E-Commerce 101: Selling Online to Foreign Markets
Before the digital age spread thoroughly into our lives, commerce was less dependent on regulations and business law, let alone search engine trends. Today, selling products to people that are thousands of miles away from your warehouse requires a lot more planning and analysis before acting.
Pushing your e-Commerce business to foreign markets
Quality products are the base for a successful business. But even strong brands fail when they try to upscale their business, especially abroad. Why does this occur, and how to prevent it from happening to you? With this article, we aim to explain how you can manage and expand your eCommerce plan on foreign grounds.
In a distant country, there is a person who would love to buy your items, if only he knew about their existence. But how do you reach out to such potential new customers? Start by checking your website traffic and sort visitors by location, age, and gender. You can use a report such as this to create a profile base and segment your audience further. Your starting point should be “Audience >> Geo >> Location” and then carefully apply segments to filter repeating features or behavior.
It doesn’t have to be Google Analytics per se – if you run a custom commerce addon dedicated to conversion metrics, feel free to use that instead. Before you examine metrics by putting them side by side, focus on each factor separately. Cross comparison gives a more in-depth analysis, of course, but knowing what each parameter stands for is critical for getting meaningful insights.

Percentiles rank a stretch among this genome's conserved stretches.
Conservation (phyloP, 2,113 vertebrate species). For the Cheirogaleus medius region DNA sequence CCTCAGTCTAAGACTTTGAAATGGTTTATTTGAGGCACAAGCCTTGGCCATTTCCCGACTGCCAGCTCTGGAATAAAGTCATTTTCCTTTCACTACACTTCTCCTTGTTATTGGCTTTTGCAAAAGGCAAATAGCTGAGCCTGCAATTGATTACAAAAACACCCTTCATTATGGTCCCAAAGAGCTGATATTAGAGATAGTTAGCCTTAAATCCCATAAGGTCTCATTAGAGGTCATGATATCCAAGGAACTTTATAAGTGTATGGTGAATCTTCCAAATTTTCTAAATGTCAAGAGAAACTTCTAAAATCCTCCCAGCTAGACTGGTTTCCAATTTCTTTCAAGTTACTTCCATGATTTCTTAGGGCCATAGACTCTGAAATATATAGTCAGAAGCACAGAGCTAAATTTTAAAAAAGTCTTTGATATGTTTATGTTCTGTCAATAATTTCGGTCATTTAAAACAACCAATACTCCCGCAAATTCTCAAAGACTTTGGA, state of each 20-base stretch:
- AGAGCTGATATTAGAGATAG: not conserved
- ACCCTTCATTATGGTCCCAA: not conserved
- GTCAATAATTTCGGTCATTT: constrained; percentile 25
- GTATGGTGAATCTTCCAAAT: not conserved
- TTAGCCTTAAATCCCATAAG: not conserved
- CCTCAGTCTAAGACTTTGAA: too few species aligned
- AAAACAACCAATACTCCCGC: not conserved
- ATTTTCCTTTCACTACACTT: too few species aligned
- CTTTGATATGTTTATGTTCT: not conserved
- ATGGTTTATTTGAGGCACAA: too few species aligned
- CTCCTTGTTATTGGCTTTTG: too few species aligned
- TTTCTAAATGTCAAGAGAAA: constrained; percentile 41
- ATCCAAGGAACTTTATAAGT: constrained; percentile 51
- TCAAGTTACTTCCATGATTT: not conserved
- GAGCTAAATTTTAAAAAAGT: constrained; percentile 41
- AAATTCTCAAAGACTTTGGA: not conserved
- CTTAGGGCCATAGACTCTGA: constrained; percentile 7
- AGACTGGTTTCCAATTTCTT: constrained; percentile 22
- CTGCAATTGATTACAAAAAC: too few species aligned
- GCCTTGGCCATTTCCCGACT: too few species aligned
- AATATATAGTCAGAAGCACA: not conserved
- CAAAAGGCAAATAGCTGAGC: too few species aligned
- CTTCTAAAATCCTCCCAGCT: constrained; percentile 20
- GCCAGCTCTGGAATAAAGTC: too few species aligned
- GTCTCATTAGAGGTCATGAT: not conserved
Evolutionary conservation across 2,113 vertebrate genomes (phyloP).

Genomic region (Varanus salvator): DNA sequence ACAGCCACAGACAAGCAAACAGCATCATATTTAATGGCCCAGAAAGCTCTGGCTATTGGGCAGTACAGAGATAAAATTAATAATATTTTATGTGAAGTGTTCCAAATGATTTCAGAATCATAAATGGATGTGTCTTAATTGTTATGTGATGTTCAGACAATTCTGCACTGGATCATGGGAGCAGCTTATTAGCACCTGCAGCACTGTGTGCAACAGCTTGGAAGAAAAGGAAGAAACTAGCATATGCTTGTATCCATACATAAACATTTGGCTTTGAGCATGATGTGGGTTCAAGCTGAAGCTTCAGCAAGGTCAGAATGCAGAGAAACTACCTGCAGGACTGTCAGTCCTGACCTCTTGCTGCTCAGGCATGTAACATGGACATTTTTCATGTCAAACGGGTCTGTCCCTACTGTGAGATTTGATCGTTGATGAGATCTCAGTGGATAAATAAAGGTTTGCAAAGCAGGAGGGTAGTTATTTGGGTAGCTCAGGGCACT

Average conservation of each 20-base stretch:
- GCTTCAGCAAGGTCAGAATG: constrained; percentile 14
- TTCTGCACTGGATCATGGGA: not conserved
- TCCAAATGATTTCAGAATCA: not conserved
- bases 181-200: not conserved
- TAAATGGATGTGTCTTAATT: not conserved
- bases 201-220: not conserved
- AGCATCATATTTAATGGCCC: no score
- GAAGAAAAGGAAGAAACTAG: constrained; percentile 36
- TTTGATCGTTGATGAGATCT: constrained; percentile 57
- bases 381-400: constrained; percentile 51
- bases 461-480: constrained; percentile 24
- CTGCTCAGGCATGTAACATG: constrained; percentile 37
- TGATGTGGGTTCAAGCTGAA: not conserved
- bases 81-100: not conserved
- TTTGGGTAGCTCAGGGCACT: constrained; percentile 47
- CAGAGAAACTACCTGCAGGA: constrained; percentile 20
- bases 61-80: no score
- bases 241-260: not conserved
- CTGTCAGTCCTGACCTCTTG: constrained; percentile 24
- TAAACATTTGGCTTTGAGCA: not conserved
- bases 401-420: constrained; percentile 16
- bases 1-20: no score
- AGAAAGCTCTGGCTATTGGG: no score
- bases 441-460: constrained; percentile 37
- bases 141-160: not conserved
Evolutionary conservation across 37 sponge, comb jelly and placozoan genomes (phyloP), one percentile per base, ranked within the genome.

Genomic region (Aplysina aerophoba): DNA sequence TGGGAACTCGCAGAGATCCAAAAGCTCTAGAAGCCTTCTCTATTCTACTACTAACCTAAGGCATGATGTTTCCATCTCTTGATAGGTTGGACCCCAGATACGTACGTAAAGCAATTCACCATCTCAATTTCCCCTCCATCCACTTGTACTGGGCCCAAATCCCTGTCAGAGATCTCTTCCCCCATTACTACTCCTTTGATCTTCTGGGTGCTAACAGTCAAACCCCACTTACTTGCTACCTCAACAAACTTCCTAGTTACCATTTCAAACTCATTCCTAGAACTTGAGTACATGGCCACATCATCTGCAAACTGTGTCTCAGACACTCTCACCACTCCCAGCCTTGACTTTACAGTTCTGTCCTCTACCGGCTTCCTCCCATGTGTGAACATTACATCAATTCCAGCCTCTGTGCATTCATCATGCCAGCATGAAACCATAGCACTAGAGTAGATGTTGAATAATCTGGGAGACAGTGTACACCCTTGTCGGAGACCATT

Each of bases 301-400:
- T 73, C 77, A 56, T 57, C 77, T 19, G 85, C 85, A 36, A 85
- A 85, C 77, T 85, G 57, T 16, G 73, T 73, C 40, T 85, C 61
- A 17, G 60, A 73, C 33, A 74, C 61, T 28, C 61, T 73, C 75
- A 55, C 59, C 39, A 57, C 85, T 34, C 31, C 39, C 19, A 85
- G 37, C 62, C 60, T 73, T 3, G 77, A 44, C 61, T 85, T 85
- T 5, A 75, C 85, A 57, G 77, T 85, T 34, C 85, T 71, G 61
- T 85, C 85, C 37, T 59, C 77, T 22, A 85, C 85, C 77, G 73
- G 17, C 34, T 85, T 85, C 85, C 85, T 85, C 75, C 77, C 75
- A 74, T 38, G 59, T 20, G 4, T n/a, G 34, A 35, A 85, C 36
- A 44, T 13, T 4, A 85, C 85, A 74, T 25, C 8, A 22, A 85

To determine how traffic metrics contribute to revealing a critical point, try targeting specific questions about your online audience. For example, if you find out that your Chinese visitors tend to leave your site often, it’s best to examine your report data through a ‘looking glass.’ Maybe your shipping company has a bad regional policy in Asia, or people are getting stuck at the checkout phase because of an option they don’t understand. Maybe some of the more popular shipping methods are not included, and they should be.
When a single metric starts showing unusually high or low values, this is only a symptom indicating a more serious underlying issue. Veile problems such as this are hard to detect, but simultaneously most revealing about potential ways you can use to maximize your eCommerce potential.
Large quantities of analytical data are a great source for detecting trends, but they may prove insufficient when trying to segment your target audience abroad accurately. That is where qualitative analysis comes into play. If you suspect that your shoppers are leaving the site for no apparent reason, try adding a short survey on exit pages and checkout stages.
Maybe the remote region you are targeting has hidden custom fees. Analytics won’t reveal such problems, and it will only hint about their presence. The rest is about being proactive and with your customers and learn about what’s ruining their purchase journey.